Five Cigar Myths Extinguished
For centuries, cigar smoking has been subject to a number of myths and rumors. Until recently, it was seen as a hobby of the wealthy, so to appear cultured, people would create tales and theories of cigar smoking to make them seem part of the upper echelon.
However, following the cigar boom and the use of the internet, more and more information about cigars is readily available making even the new cigar smoker much more informed than before. Still, there are several false ideas about cigars that continue to permeate the minds of the average cigar smoker.
Today we seek to debunk these myths and provide straight facts. Here are five of the most common cigar myths.
A Dark Cigar is a Strong Cigar
This is by far the most common myths about cigars and frankly one of the more infuriating. The strength of a cigar comes from the nicotine content, which is produced more so by the filler and binder tobaccos. The wrapper is responsible for a higher percentage of the flavor than the strength.
A dark wrapper, commonly known as a Maduro, will offer a rich and heavier flavor and body, but that doesn’t mean it is going to be a strong cigar. For example, the Ashton Aged Maduro is wrapped in a dark, almost black Broadleaf wrapper yet on the strength scale it would be categorized as mellow to medium.
To simplify this even more, dark equals flavors, not strength.
Strength and Body are the Same
This myth actually ties into the one above. The strength and the body are two different attributes of a cigar. The strength of a cigar is based on the nicotine content and the effects it has on your body. To understand, you can compare it with alcohol. A straight shot of whiskey has a higher alcohol content than a light beer, and as a result, it is considered stronger.
The body of a cigar, however, refers to the amount and depth of the flavor one experiences with a cigar. A full-bodied cigar will offer you a rich and heavy amount of flavors, but that doesn’t necessarily translate into it being stronger.
To continue the alcohol comparison, Natty Daddy is a light beer with not a lot of flavor to it, however, it has a higher alcohol content then Rolling Rock. Therefore, Rolling Rock has more body, but Natty Daddy is stronger.
You Can Store Cigars In A Refrigerator
Not only is this idea wrong, but it will end up ruining your cigars. Cigars tend to be very delicate and need to be stored at the proper temperature and humidity. Perfect humidity is between 68-72%, while the temperature should be between right around 70°.
Obviously, your refrigerator is going to be much colder than this. This can cause oils on the wrapper to freeze off, which, in turn, leads to construction issues. If you’ve ever smoked a cigar on a very cold day, you will notice it will burn off and/or begin to split. This is because the oils needed to keep the cigar together are no longer viable, essentially causing the cigar to unravel.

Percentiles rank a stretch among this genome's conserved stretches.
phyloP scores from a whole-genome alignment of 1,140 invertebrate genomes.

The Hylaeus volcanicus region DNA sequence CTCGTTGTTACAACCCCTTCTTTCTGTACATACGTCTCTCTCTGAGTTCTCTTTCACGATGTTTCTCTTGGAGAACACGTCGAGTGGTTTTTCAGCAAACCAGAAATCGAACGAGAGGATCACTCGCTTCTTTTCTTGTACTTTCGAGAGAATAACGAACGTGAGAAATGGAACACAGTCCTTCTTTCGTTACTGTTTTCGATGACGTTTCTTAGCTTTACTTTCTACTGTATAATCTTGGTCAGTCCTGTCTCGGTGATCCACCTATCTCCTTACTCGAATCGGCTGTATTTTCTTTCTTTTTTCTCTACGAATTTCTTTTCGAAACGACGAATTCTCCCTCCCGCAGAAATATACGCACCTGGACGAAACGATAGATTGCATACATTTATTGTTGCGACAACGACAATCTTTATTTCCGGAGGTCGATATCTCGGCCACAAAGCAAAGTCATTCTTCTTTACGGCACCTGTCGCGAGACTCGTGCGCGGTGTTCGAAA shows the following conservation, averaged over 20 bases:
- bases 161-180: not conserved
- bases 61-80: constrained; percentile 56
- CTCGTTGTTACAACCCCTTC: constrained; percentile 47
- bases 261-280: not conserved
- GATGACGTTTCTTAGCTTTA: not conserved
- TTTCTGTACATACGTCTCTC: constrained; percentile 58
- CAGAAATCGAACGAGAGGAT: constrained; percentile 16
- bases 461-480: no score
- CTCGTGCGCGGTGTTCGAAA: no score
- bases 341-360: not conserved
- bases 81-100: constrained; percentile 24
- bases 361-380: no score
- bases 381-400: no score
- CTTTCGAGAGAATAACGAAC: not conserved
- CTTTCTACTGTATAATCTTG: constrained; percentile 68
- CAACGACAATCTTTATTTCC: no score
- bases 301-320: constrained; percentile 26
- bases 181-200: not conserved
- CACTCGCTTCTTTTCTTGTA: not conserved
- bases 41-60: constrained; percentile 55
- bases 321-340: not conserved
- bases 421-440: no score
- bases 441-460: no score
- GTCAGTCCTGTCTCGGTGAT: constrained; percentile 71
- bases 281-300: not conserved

Cuban Cigars Are The Best
This myth is based on the age-old saying, “people want what they can’t have”. For years, the majority of all premium cigars were coming out of Cuba. Following the Cuban Revolution, several of the country’s top growers and blenders left and began to establish operations throughout Central and South America. This was the beginning of the cigar industry as we know it today.
Now I will admit I have had some fantastic Cuban cigars. Their soil is rich in nutrients and the island provides the perfect conditions for growing premium cigar tobacco. However, the products coming out of the Dominican Republic and Nicaragua rival Cuba in terms of quality and flavor, and in my opinion, best them in terms of construction.
With Cuban cigars being illegal in the US, many novice smokers share this idyllic picture of them as these super high-end and unobtainable things of wonder. Ask any seasoned cigar smoker and they will tell you. I’ll take an Opus X or a Padron 1926 over a Cuban cigar any day.
You Need to Lick The End
This practice has transformed from one of necessity to one of just personal preference. In the “good ole days”, cigars were nowhere near as well maintained as they are today. Humidors were something only for the most hard-core hobbyists and the cigars were smoked in such abundance, very few people could tell the difference between a well-humidified cigar and one that dried out.
It was due to the overall lack of care and humidification, that cigars would easily crack or come apart at the end after being cut. It was a common practice to lick the end prior to cutting, using your saliva as a kind of paste to hold the end together.
In the current industry, cigars are being humidified and cared for from the factory to the store and to your house- so the licking of the end is no longer a necessary practice. However, several cigar smokers, myself included, lick the end both out of habit and to get an early preview of the taste and quality of the wrapper